On February 16 1901, the S.S. Talune was moored at the wharf in the New Zealand city of Wellington. It was ready to leave for Sydney. A young woman who had crossed with the vessel from Lyttleton, in the South Island, approached chief steward James Fletcher with a plea. She told him that a £50 draft she had wired to Wellington had gone on to Australia in error. She said she was now a pound short in her fare to Sydney, but asked if she could pay it when they arrived, using her luggage as security,
The steward thought she looked quite respectable, so he agreed. The fact that she asked to be in saloon class rather than steerage only added to his impression of her as a person of ‘gentility’. The woman, Mrs Jane Smith, later gave the steward a strange account of why she was making the trip. She said that she had once saved a small boy from drowning, and that in gratitude, the parents had insured the child’s life in her favour. The boy was now dying of consumption and she was travelling to Sydney to claim the money when he died! To others she repeated the story about her heroic act, but said that the grateful couple, Mr and Mrs Smart, were going to take her on a world tour as their companion. She showed a medal to various people (including steward Fletcher) , inscribed; Presented to Mrs Percy Smith for bravery. F.A. Smart.
On February 19 there was an impromptu concert aboard the ship. Afterwards, at approximately 8.00pm, a steerage passenger, Patrick Conway, was found in a state of great distress on deck. He was thrashing about and moaning as if in a fit. Despite all efforts to save him, Conway died in agony about an hour and a half later.
The expectation was that the body would be buried at sea, but since they were nearing Sydney it was decided to wait, and bury Conway on land. There was a cursory post-mortem in Sydney, and the Government pathologist duly wrote a certificate stating that the man had died from suffocation during an epileptic fit. He was interred at historic Rookwood Cemetery.
Conway, aged 34, had been a comfortably off butcher from Dunedin. He was single, and lived with his sister and brother. His siblings were shocked when notified of the death, as their brother had no history of epileptic fits. They also queried whether the considerable sum of money he’d had with him was intact. It was enough for the authorities to start asking questions.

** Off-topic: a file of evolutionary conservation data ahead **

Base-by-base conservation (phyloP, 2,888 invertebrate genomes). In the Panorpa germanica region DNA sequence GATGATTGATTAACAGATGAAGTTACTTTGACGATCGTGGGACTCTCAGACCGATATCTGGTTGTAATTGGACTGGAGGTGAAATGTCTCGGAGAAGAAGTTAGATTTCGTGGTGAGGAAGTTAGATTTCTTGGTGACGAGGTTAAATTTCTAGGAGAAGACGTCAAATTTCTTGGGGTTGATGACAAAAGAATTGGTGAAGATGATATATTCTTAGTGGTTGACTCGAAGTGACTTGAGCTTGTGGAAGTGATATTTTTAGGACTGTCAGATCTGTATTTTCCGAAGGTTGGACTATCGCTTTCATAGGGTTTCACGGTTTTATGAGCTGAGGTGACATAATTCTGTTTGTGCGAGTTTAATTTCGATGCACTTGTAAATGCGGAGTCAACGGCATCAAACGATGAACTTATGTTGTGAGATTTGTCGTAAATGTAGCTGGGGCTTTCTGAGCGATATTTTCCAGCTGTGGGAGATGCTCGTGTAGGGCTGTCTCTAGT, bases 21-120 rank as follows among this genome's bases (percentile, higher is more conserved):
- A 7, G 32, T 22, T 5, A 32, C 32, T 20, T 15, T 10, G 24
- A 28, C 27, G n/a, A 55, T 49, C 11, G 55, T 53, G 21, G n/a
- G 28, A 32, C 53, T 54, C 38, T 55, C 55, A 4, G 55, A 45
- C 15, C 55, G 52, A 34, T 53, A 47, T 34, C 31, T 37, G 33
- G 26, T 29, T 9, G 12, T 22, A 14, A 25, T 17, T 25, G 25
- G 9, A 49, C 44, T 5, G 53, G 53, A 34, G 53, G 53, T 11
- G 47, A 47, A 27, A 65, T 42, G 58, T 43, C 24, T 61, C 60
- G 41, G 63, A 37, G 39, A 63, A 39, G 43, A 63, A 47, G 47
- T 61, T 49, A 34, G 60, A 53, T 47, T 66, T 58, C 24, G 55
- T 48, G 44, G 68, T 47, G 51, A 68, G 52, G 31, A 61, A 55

One of the people Conway had associated with at sea was Jane Smith. As first she said she had only met him when he helped her aboard with her luggage. After his death her story changed; she told a fellow passenger that she had known his brother and sister, in Dunedin.
It was soon discovered that her relationship with the dead man was much closer. She and her husband had recently borrowed money from Conway. In January, Mrs Smith and Patrick Conway had spent time together at The Oxford Hotel in Christchurch, where Conway had been staying for several weeks before embarking on the Talune.
On February 7 the pair visited Sumner Beach, near Christchurch. When Jane Smith complained of being cold, Conway bought some brandy and port wine. Mrs Smith said that Conway was getting a bit tipsy, so she suggested he put his valuables and a £50 promissory note (for money owed by Jane Smith) in her handbag.
Hours later Conway woke up alone in the hotel stables at a Sumner hotel. The publican had found him at the beach and suspected he had met with foul play. Conway felt terrible, and even worse after discovering he had been robbed. When he caught up with Jane Smith next day she said, (surprise, surprise!) that she too had been drugged. Her handbag with the promissory note had vanished. Conway seemed to accept her story and she promised to pay back the £50.
It was never clear whether there was a romantic relationship between the pair or whether Jane Smith was simply stringing Conway along with evil intent.
POISONED AT SEA!
In Sydney, it was decided that the dead man’s body should be exhumed for testing. Fortunately, the pathologist had also kept part of the stomach and its contents in a jar. The deadly poison strychnine was found in Conway’s vital organs.
A bit more digging in New Zealand revealed that Jane Smith had purchased strychnine in February. She told the Christchurch chemist it was for country relatives, who wanted to poison rats and rabbits.
When more people who had been on board the Talune were questioned, things began to look very bad indeed for Smith. She had been spotted by a number of people carrying something on a plate to Patrick Conway shortly before he died; a covered bottle, they thought.
Questioned by police at The Royal George Hotel, where she was staying in Sydney, the woman protested her innocence. She insisted the plate held only plums and biscuits. However, she was arrested and charged with murder.